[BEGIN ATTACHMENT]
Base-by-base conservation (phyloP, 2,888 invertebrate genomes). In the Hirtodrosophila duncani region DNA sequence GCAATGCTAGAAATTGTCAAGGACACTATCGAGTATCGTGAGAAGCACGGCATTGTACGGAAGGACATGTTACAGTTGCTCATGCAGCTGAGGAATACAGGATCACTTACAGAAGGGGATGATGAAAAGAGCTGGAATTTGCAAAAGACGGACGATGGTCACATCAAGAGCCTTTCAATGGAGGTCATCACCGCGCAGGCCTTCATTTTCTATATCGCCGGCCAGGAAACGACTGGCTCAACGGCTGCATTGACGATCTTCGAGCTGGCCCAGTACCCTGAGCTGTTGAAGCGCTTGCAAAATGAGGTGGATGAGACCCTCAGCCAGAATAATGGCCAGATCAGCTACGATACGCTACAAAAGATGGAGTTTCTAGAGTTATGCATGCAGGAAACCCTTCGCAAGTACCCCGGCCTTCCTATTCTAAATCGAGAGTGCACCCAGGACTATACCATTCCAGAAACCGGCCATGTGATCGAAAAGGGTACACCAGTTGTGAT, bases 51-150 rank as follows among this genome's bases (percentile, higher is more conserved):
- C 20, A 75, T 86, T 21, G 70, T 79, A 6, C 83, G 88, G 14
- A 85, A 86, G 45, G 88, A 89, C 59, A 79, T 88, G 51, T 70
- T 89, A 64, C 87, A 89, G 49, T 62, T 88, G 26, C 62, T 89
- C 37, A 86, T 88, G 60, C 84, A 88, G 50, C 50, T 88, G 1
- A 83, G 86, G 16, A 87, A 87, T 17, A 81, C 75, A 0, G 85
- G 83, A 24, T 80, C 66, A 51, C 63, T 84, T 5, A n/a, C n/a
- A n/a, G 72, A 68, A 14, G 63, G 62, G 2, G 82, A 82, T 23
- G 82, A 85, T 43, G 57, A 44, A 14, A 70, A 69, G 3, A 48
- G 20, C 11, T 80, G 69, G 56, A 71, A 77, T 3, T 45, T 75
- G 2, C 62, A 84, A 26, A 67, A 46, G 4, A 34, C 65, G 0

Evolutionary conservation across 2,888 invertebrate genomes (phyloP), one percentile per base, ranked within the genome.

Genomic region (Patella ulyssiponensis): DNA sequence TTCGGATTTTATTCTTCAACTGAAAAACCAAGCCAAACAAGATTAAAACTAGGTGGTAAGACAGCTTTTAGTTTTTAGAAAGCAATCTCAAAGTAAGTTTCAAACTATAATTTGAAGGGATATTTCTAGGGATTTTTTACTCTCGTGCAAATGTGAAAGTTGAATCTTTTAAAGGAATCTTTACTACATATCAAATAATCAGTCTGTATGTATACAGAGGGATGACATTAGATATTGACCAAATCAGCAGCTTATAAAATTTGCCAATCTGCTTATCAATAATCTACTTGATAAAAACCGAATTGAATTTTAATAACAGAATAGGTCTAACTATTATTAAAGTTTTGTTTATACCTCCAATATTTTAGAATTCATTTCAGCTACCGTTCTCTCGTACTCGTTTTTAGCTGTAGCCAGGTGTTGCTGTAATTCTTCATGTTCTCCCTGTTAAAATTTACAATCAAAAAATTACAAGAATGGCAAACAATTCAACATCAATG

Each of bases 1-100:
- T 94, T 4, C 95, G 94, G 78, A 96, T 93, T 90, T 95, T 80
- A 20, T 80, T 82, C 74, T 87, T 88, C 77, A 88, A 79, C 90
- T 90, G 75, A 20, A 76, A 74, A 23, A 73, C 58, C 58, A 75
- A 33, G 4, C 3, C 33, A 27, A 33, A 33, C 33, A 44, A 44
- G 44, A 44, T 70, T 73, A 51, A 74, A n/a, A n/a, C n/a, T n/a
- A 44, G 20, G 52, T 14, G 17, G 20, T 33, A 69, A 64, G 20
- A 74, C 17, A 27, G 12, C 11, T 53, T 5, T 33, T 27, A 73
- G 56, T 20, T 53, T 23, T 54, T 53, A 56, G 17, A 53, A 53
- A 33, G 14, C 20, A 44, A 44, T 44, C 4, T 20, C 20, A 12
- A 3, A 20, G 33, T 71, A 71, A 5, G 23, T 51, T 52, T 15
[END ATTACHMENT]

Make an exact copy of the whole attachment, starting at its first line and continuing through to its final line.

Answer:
Base-by-base conservation (phyloP, 2,888 invertebrate genomes). In the Hirtodrosophila duncani region DNA sequence GCAATGCTAGAAATTGTCAAGGACACTATCGAGTATCGTGAGAAGCACGGCATTGTACGGAAGGACATGTTACAGTTGCTCATGCAGCTGAGGAATACAGGATCACTTACAGAAGGGGATGATGAAAAGAGCTGGAATTTGCAAAAGACGGACGATGGTCACATCAAGAGCCTTTCAATGGAGGTCATCACCGCGCAGGCCTTCATTTTCTATATCGCCGGCCAGGAAACGACTGGCTCAACGGCTGCATTGACGATCTTCGAGCTGGCCCAGTACCCTGAGCTGTTGAAGCGCTTGCAAAATGAGGTGGATGAGACCCTCAGCCAGAATAATGGCCAGATCAGCTACGATACGCTACAAAAGATGGAGTTTCTAGAGTTATGCATGCAGGAAACCCTTCGCAAGTACCCCGGCCTTCCTATTCTAAATCGAGAGTGCACCCAGGACTATACCATTCCAGAAACCGGCCATGTGATCGAAAAGGGTACACCAGTTGTGAT, bases 51-150 rank as follows among this genome's bases (percentile, higher is more conserved):
- C 20, A 75, T 86, T 21, G 70, T 79, A 6, C 83, G 88, G 14
- A 85, A 86, G 45, G 88, A 89, C 59, A 79, T 88, G 51, T 70
- T 89, A 64, C 87, A 89, G 49, T 62, T 88, G 26, C 62, T 89
- C 37, A 86, T 88, G 60, C 84, A 88, G 50, C 50, T 88, G 1
- A 83, G 86, G 16, A 87, A 87, T 17, A 81, C 75, A 0, G 85
- G 83, A 24, T 80, C 66, A 51, C 63, T 84, T 5, A n/a, C n/a
- A n/a, G 72, A 68, A 14, G 63, G 62, G 2, G 82, A 82, T 23
- G 82, A 85, T 43, G 57, A 44, A 14, A 70, A 69, G 3, A 48
- G 20, C 11, T 80, G 69, G 56, A 71, A 77, T 3, T 45, T 75
- G 2, C 62, A 84, A 26, A 67, A 46, G 4, A 34, C 65, G 0

Evolutionary conservation across 2,888 invertebrate genomes (phyloP), one percentile per base, ranked within the genome.

Genomic region (Patella ulyssiponensis): DNA sequence TTCGGATTTTATTCTTCAACTGAAAAACCAAGCCAAACAAGATTAAAACTAGGTGGTAAGACAGCTTTTAGTTTTTAGAAAGCAATCTCAAAGTAAGTTTCAAACTATAATTTGAAGGGATATTTCTAGGGATTTTTTACTCTCGTGCAAATGTGAAAGTTGAATCTTTTAAAGGAATCTTTACTACATATCAAATAATCAGTCTGTATGTATACAGAGGGATGACATTAGATATTGACCAAATCAGCAGCTTATAAAATTTGCCAATCTGCTTATCAATAATCTACTTGATAAAAACCGAATTGAATTTTAATAACAGAATAGGTCTAACTATTATTAAAGTTTTGTTTATACCTCCAATATTTTAGAATTCATTTCAGCTACCGTTCTCTCGTACTCGTTTTTAGCTGTAGCCAGGTGTTGCTGTAATTCTTCATGTTCTCCCTGTTAAAATTTACAATCAAAAAATTACAAGAATGGCAAACAATTCAACATCAATG

Each of bases 1-100:
- T 94, T 4, C 95, G 94, G 78, A 96, T 93, T 90, T 95, T 80
- A 20, T 80, T 82, C 74, T 87, T 88, C 77, A 88, A 79, C 90
- T 90, G 75, A 20, A 76, A 74, A 23, A 73, C 58, C 58, A 75
- A 33, G 4, C 3, C 33, A 27, A 33, A 33, C 33, A 44, A 44
- G 44, A 44, T 70, T 73, A 51, A 74, A n/a, A n/a, C n/a, T n/a
- A 44, G 20, G 52, T 14, G 17, G 20, T 33, A 69, A 64, G 20
- A 74, C 17, A 27, G 12, C 11, T 53, T 5, T 33, T 27, A 73
- G 56, T 20, T 53, T 23, T 54, T 53, A 56, G 17, A 53, A 53
- A 33, G 14, C 20, A 44, A 44, T 44, C 4, T 20, C 20, A 12
- A 3, A 20, G 33, T 71, A 71, A 5, G 23, T 51, T 52, T 15